I missed out on a Six last week as the builders had taken over the garden and I also had my monthly nature round-up to write about. I have eventually managed to get into the garden and check on any damage and hopefully next week I can set about planting all the hundreds of bulbs I appear to have ordered. Soon I will do a six on bulbs. Though you might have to imagine the actual flowers.
- Eryngium alpinum ‘Blue Star’ is an herbaceous perennial, to around 70cm in height, with silver-blue, cone-shaped flower umbels above whorls of spiny, basal bracts, supported by strong, grey-blue stems. I bought three of these this spring to plant in one of the raised beds (the White bed) to contrast with the white flowers. Two of them have flowered for months but the third one has only just developed buds! I shall watch and see how this does as we go into autumn. They don’t take up much room (so far) so I might transfer them to the ‘Bee and Butterfly Bed’ in the spring.
- Nasturtium ‘Black Velvet’ (Tropaeolum minus) – This almost-black nasturtium, (though in this photo it does appear very red) is the only one to flower despite planting half a dozen seeds. The rest may of course be hidden beneath the self-seeding orange ones. Nasturtiums are good companion plants as they will attract white fly away from tomatoes and cucumbers. A more compact specimen than the orange ones which smother everything, it makes a good ground cover or container plant.
- Asters novi-belgii. Or Michaelmas Daisies if you prefer. I bought these three from the glorious Picton Gardens in Worcestershire and if you have a chance to visit them you are in for a real treat. Since 2014 they have lived in a large container, but really need to come out as they have run out of space. Goodness knows how I will remove them though and it is a gorgeous glazed pot that I do not want to have to break open. Suggestions are welcome. I bought ‘Jenny’ with reddish-purple, semi-double flower heads which isn’t open yet, ‘Little Man in Blue’ which is an intermediate variety and covered in smallish lilac-blue daisies and ‘Trudi Ann’ another dwarf variety in purple. The bees and hoverflies love them as they seek out late season pollen and nectar.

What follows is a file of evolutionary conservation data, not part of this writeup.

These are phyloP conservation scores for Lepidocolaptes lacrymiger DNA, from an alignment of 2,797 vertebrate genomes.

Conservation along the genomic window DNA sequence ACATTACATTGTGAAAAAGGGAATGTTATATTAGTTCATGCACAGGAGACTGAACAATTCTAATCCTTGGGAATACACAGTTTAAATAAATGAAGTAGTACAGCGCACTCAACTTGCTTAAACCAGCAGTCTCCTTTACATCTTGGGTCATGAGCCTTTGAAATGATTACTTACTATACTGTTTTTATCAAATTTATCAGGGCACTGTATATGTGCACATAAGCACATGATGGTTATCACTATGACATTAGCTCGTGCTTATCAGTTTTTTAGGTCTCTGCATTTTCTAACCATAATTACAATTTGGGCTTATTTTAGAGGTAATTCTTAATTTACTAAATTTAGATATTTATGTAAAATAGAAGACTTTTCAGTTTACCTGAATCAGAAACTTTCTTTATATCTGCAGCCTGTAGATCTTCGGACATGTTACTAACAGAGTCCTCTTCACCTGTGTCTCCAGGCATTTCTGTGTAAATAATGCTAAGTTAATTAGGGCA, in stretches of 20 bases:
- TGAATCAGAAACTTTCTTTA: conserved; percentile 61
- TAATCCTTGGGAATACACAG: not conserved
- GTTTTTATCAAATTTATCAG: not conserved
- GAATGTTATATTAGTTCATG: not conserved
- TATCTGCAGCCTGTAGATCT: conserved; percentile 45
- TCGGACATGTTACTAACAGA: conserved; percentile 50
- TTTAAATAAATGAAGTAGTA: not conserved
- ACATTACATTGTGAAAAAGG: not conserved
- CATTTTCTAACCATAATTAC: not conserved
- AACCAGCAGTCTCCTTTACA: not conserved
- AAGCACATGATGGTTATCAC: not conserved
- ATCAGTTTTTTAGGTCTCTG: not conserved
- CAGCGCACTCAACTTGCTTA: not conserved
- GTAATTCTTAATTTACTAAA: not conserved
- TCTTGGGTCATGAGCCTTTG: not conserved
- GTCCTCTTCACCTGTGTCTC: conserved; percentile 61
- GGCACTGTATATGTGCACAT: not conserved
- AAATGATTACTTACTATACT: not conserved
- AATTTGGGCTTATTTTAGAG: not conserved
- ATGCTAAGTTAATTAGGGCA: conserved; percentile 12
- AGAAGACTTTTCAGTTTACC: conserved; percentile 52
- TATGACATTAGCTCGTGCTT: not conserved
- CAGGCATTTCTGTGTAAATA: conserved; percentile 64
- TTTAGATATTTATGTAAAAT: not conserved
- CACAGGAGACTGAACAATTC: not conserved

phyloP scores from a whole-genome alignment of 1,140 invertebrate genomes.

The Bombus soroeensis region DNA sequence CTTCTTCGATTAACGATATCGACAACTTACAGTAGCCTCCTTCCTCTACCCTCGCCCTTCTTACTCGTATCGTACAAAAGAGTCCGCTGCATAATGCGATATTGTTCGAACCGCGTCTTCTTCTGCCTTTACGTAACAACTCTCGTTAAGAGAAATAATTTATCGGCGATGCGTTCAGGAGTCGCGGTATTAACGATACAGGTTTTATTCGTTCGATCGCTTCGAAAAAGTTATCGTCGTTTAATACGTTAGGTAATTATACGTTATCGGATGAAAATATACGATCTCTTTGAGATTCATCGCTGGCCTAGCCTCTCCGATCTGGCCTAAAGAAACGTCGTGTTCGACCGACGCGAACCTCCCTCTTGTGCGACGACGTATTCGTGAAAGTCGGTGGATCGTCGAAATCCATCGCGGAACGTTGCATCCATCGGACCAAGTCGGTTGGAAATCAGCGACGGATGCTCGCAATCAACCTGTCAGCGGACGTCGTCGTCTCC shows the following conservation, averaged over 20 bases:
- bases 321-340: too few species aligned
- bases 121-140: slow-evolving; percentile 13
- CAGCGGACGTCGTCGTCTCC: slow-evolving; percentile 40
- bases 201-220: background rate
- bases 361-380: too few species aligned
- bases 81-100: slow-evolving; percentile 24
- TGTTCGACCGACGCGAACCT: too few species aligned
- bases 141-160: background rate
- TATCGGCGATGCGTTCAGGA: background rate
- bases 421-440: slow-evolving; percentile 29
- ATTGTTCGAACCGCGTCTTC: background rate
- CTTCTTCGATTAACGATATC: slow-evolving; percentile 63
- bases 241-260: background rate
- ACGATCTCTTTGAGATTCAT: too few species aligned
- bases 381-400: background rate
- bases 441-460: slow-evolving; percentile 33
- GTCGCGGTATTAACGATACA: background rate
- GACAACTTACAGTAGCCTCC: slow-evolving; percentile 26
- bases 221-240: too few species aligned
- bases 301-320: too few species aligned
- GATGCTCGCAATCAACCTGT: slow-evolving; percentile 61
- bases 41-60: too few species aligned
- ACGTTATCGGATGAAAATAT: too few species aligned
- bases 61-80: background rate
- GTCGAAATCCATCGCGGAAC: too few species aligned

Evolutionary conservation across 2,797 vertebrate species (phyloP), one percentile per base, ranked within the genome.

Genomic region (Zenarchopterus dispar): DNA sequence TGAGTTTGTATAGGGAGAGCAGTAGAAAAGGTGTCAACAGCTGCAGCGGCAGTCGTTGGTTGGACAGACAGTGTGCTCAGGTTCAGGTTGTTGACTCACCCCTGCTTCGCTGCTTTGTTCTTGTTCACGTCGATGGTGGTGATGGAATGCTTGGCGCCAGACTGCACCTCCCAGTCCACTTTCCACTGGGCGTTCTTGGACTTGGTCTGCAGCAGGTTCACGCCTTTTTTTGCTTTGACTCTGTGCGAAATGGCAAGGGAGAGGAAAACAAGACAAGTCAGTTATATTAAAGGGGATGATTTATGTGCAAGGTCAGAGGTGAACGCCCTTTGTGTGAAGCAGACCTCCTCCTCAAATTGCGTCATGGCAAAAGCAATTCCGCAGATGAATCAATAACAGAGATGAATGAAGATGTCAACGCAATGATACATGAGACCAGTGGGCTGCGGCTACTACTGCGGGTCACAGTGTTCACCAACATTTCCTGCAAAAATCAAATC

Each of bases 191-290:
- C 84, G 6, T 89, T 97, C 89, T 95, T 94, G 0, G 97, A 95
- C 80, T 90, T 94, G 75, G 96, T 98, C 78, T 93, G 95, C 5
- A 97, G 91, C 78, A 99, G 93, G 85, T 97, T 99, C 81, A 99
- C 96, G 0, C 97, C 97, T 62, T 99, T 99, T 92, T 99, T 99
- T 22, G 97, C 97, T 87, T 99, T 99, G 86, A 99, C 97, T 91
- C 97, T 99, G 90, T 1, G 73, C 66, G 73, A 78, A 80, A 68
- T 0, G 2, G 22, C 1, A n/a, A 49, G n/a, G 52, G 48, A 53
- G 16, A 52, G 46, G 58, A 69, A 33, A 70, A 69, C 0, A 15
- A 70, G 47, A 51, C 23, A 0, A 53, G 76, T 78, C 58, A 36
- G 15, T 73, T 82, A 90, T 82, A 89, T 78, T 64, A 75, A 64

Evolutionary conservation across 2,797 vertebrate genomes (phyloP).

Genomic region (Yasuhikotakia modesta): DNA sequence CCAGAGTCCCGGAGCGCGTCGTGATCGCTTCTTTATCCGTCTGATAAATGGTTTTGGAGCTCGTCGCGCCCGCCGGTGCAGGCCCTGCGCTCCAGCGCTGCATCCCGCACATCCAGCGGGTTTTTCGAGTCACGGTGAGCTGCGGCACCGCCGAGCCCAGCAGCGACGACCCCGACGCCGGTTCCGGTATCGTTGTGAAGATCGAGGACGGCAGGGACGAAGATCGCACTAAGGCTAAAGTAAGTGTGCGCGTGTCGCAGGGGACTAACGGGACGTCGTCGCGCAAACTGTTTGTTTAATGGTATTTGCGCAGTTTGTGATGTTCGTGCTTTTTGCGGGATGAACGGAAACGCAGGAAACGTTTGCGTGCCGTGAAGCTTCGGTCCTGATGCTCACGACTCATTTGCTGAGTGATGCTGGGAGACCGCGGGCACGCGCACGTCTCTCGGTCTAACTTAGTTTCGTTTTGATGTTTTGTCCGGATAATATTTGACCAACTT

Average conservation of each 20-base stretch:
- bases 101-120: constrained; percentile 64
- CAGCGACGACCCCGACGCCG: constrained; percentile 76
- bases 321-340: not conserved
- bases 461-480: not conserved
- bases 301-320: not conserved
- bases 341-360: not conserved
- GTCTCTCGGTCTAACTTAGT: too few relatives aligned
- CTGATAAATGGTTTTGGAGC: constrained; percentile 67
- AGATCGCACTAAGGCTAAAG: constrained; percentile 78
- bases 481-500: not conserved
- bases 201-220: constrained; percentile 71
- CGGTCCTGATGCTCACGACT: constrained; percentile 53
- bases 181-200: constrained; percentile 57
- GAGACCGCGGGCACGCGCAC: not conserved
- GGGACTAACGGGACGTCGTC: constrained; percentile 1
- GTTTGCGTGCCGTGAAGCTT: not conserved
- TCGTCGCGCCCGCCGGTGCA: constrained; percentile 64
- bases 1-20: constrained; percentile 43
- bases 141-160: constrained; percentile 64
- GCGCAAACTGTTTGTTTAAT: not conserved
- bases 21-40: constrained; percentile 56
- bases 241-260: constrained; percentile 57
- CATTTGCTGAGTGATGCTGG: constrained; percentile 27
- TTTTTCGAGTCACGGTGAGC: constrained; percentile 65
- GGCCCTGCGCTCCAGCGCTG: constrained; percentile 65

- Pansies ‘Matrix™ Mixed’. Just ordinary pansies which cost a mere £2.99 for 36 plugs with an order for a Narcissus collection. I thought that was very reasonable until I they arrived. I have never seen such tiny plants in my entire life. Well, I have, but as seedlings! Anyway I found an old larger plug tray and transplanted them and put them under a slatted garden chair in the garden to get on with it. I now have 36 healthy looking plugs merrily flowering away. These are intended for the top of my bulb containers so soon they will be planted on.
- Campanula portenschlagiana . A flower I did not expect to see again this year as it flowers throughout spring and early summer. When the hot weather arrived the entire plant seemed to shrivel up and die. It grows in my stone wall so has very little soil. I was very surprised to see the leaves return after the rains in August, and then last week I noticed that it was flowering again.
- Osteospermum ‘Tresco Purple’. I lost my large plant in the snow. It is supposedly hardy, but obviously not THAT hardy. I also lost my Gazania and Arctotis plants. All which did well in the stone wall with little soil. I bought three small plants of various Osteospermum including Tresco Purple. This has performed the best, maybe I planted it in the sunnier position. ‘Cannington Roy’ has white daisy like flowers, each one looking as if they have had a light dusting of purple only produced one flower. ‘Lady Leitrim’ which is also white with pale pink tips hasn’t really done very much so far. I have just received three more small plants from a different nursery also with ‘Tresco Purple’ a white one ‘Snow Pixie’ and a pink one Osteospermum jucundum var. compactum at half the price and they have been potted on. Although also supposedly hardy, these will come inside for the winter months and be planted out in the garden next spring. And on my next visit to the garden centre I shall be buying some winter fleece so I am ready!
The header photo is of my Corkscrew Hazel which I like better in winter when its bare branches look nice and twisty. I find the summer leaves look rather diseased, all curled up, but this year I seem to have the most catkins that I have seen in autumn. I don’t think they get any more impressive than this. And I hope the Prop forgives me for giving him one extra.
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